On intraoral examination, a single growth was present between 11, 12 on buccal and palatal attached gingiva. The growth was well-circumscribed, oval, and sessile. The approximating size of growth was 3 cm × 2 cm diameter. The color of the growth was erythematous to that of surrounding mucosa [Figure 1]. On palpation, the inspectory findings were confirmed. It was firm in consistency, fixed to underlying structures. It was nontender, nonpulsatile, nonfluctuant, and noncompressible in nature. Bleeding was elicited on palpation.
Figure 1: A single growth was present between 11, 12 on buccal and palatal attached gingiva

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A working diagnosis of pyogenic granuloma was made and radiographic investigations were done. Radiographic examination revealed no significant bony changes. There was no bony invasion and no bony destruction; no osseous changes seen [Figure 2]. A provisional radiographic diagnosis of pyogenic granuloma was made and the patient was sent for the excision of the mass to the Department of Oral Maxillofacial Surgery.
Figure 2: Radiographic examination revealed no significant bony changes. No osseous changes seen

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Before surgery, complete hemogram was done. The patient was uncooperative, so it was decided to excise the growth under general anesthesia. Pre-anesthetic check-up was done in which chest X-ray and ECG revealed no significant features.

The lesions were excised under general anesthetic [Figure 3] and sent for histopathological examination. Due to the presence of redundant skin and tissue in this region, the defect was primarily closed without the need for skin grafting or reconstructive surgery. Histopathological examination revealed parakeratinized stratified squamous epithelium with long and thin rete pegs and underlying connective tissue. The connective tissue was fibrocellular with numerous proliferating endothelium lined blood vessels. The connective tissue showed the presence of plasma cells in clusters surrounding the blood vessels. The plasma cells were variable in size and shape, with very few large cells and numerous binucleated plasma cells [Figure 3]. The patient was sent for urine analysis for Bence Jones proteins to rule out multiple myeloma. So, final diagnosis of PCG was made based on clinical and histopathological findings. The follow-up was done and revealed nothing significant findings.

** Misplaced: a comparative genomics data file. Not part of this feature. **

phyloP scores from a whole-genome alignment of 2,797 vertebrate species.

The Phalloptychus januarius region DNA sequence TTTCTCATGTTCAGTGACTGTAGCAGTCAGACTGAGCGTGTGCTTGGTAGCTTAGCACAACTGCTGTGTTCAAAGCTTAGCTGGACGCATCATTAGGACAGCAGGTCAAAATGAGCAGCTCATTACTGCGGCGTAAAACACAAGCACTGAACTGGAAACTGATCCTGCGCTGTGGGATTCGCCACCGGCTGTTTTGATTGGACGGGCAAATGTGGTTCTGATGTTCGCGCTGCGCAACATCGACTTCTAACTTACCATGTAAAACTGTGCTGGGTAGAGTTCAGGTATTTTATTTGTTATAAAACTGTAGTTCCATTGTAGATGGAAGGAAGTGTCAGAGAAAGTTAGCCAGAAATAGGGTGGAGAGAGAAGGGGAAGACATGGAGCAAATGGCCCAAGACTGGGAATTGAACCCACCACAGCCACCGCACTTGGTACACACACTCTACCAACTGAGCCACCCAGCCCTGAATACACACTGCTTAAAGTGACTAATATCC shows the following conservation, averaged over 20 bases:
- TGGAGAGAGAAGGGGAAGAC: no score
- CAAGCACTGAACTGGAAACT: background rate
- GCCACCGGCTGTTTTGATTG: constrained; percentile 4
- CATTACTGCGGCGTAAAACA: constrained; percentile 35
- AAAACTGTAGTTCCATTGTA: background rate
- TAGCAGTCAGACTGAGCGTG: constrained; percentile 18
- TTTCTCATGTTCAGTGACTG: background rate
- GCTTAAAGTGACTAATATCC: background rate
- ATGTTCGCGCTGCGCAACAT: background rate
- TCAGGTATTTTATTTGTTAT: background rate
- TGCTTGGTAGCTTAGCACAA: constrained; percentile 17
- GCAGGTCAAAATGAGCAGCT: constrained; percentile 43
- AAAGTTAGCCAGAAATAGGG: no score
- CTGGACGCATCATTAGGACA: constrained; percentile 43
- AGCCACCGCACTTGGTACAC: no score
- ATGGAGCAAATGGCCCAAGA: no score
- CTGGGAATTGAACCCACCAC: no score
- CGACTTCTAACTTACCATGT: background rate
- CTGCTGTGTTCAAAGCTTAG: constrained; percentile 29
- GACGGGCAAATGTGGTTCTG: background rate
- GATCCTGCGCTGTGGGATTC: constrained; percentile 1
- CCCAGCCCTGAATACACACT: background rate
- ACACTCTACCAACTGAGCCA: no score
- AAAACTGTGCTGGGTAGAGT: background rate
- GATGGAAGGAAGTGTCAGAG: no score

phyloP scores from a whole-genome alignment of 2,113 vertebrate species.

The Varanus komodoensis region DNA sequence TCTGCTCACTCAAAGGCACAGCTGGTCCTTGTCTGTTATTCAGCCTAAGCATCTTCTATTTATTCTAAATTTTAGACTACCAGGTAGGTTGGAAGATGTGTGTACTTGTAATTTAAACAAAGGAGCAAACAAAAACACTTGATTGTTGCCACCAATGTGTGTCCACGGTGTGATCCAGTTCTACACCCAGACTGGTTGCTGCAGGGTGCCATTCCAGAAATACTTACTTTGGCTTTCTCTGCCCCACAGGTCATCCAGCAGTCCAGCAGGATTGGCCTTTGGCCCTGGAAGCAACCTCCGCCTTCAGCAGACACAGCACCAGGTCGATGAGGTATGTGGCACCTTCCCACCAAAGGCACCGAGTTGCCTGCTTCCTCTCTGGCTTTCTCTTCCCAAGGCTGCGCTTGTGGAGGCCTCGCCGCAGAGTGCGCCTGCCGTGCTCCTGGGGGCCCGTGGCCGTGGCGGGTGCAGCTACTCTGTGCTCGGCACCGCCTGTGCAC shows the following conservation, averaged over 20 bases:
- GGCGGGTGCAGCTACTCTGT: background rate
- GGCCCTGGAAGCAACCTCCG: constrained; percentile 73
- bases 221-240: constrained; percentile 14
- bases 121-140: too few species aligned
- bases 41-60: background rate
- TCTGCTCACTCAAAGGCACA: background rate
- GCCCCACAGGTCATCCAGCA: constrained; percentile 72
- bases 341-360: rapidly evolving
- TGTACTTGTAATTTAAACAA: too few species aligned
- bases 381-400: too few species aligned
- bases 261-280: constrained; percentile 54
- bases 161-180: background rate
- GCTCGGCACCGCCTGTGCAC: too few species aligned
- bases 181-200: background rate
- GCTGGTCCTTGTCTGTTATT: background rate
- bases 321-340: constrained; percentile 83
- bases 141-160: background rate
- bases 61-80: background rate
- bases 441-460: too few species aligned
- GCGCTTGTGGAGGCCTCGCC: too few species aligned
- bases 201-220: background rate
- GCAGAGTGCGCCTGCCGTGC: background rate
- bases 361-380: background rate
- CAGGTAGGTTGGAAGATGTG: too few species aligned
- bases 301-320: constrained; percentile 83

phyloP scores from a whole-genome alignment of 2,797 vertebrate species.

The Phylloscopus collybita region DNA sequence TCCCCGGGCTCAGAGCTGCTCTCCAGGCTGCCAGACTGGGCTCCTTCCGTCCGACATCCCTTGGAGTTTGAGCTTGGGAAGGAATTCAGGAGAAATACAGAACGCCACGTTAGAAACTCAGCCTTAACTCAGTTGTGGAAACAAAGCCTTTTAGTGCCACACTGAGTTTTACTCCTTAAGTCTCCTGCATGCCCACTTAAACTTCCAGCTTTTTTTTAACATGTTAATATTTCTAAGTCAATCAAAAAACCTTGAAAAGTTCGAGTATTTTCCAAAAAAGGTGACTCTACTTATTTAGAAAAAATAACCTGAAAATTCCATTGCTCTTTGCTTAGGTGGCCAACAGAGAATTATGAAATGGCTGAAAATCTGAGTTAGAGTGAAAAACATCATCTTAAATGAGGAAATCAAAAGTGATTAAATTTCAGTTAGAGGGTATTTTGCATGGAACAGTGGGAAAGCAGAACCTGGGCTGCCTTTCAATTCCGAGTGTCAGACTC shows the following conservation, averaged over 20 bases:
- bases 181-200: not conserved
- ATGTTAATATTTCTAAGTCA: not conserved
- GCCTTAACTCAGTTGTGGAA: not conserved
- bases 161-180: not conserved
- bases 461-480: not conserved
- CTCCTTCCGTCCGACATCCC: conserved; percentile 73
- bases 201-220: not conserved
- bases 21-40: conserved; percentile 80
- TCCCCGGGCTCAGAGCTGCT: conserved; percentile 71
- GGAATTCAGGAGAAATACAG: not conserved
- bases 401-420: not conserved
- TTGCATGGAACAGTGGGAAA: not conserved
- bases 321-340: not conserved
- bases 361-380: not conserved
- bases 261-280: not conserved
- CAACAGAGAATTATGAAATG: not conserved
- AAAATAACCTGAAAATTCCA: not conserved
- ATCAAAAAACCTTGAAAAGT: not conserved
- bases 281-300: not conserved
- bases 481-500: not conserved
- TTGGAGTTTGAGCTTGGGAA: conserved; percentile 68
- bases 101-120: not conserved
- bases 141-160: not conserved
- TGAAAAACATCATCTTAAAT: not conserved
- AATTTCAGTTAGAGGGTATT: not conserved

Figure 3: Histopathological examination revealed parakeratinized stratified squamous epithelium with long and thin rete pegs and underlying connective tissue. The plasma cells were variable in size and shape, with very few large cells and numerous binucleated plasma cells

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   Discussion Top


PCG is a highly, uncommon, reactive tumor-like lesion whose etiology remains uncertain. Although, some authors suggest that it has a parasitic etiology.[3],[4] It has been called by different terms, namely; inflammatory myofibroblastic tumor, inflammatory pseudotumor, inflammatory myofibrohistiocytic proliferation, and xanthomatous pseudotumor.[5] In the head and neck region it has been reported in the oral mucosa, temporal bone, tonsil, submandibular region, paranasal sinuses, tongue, and on the gingiva.[3]

It is formed by aggregates of mature plasma cells intermixed with mesenchymal cells mostly of the fibroblast and histiocyte-type and arranged in a granulomatous pattern. Plasma cells are terminally differentiated B lymphocytes which are typically found in the red pulp of the spleen, medulla of the lymph nodes, tonsils, lamina propria of the entire gastrointestinal tract, mucosa of the nose and upper airway, and sites of inflammation. These are characterized by basophilic cytoplasm with an eccentrically placed nucleus.[4] They range in size from 14 μm to 20 μm. A plasma cell's main function is to produce immunoglobulins or antibodies. PCG is a plasma cell lesion which merits discussion because it is typically found in the oral cavity. This lesion is not a neoplastic process, nor is it associated with a monoclonal expansion of a single plasma cell; instead, this is a reactive, inflammatory lesion which usually involves the gingival tissue.